MPs debated amendments made by the House of Lords to the Infrastructure Bill, on Wednesday 11 February 2015.
The Commons agreed with Lords amendments and the Bill is now awaiting Royal Assent.
Summary of the Bill
A Bill to make provision for strategic highways companies and the funding of transport services by land; to make provision for the control of invasive non-native species; to make provision about nationally significant infrastructure projects; to make provision about town and country planning; to make provision about the Homes and Communities Agency and Mayoral development corporations; to make provision about the Greater London Authority so far as it exercises functions for the purposes of housing and regeneration; to make provision about Her Majesty’s Land Registry and local land charges; to make provision to enable building regulations to provide for off-site carbon abatement measures; to make provision for giving members of communities the right to buy stakes in local renewable electricity generation facilities; to make provision about maximising economic recovery of petroleum in the United Kingdom; to provide for a levy to be charged on holders of certain energy licences; to enable Her Majesty’s Revenue and Customs to exercise functions in connection with the Extractive Industries Transparency Initiative; to make provision for underground access to deep-level land for the purposes of exploiting petroleum or deep geothermal energy; to make provision about renewable heat incentives; to make provision about the reimbursement of persons who have paid for electricity connections; to make provision to enable the Public Works Loan Commissioners to be abolished; and for connected purposes.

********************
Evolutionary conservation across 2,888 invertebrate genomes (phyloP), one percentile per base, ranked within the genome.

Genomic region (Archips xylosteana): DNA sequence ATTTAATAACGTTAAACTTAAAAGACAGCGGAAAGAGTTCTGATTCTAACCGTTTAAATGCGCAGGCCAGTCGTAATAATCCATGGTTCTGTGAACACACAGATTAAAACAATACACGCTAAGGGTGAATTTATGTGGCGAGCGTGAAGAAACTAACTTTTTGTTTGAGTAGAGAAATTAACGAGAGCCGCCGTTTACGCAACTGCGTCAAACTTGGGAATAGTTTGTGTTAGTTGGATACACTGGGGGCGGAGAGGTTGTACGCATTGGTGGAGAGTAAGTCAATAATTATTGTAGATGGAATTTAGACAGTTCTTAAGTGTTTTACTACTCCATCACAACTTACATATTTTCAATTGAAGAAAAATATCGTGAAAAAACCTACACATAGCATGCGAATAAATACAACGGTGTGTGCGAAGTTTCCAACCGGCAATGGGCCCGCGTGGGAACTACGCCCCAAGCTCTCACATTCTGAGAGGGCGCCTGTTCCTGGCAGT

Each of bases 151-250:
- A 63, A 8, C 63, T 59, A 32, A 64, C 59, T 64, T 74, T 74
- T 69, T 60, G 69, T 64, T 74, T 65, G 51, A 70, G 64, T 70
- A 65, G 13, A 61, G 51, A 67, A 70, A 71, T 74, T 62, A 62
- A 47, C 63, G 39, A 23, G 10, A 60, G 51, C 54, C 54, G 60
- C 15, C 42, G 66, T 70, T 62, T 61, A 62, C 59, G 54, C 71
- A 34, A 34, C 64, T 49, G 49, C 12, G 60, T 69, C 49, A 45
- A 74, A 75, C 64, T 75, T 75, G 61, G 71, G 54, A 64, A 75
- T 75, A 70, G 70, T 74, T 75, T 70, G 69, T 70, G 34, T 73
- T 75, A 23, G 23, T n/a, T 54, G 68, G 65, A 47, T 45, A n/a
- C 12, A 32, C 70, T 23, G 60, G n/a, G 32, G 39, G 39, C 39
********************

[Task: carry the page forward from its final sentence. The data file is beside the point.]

Progress of the Bill
The House of Lords considered the Commons amendments to the Bill on 9 February.
Outstanding issues on the Bill were returned to the Commons for consideration.
Keep up to date with all the proceedings and documentation, including amendment papers on the Infrastructure Bill and find out how a Bill becomes an Act of Parliament.
House of Commons Library analysis
The House of Commons Library produces briefing papers to inform MPs of key issues. The papers contain factual information and a range of opinions on each subject, and aim to be politically impartial.
When a Bill has passed through third reading in both Houses it is returned to the first House (where it started) for the second House's amendments (proposals for change) to be considered.
Both Houses must agree on the exact wording of the Bill. There is no set time period between the third reading of a Bill and consideration of any Commons or Lords amendments.
What happens after consideration of amendments?
Once the Commons and Lords agree on the final version of the Bill, it can receive Royal Assent and become an Act of Parliament (the proposals of the Bill now become law).
Watching proceedings from the public gallery
UK residents and overseas visitors can watch proceedings in the House of Commons by visiting the public gallery.
This article was produced by the Commons Digital Outreach Team. Follow the @HouseofCommons on Twitter for updates on the UK House of Commons Chamber.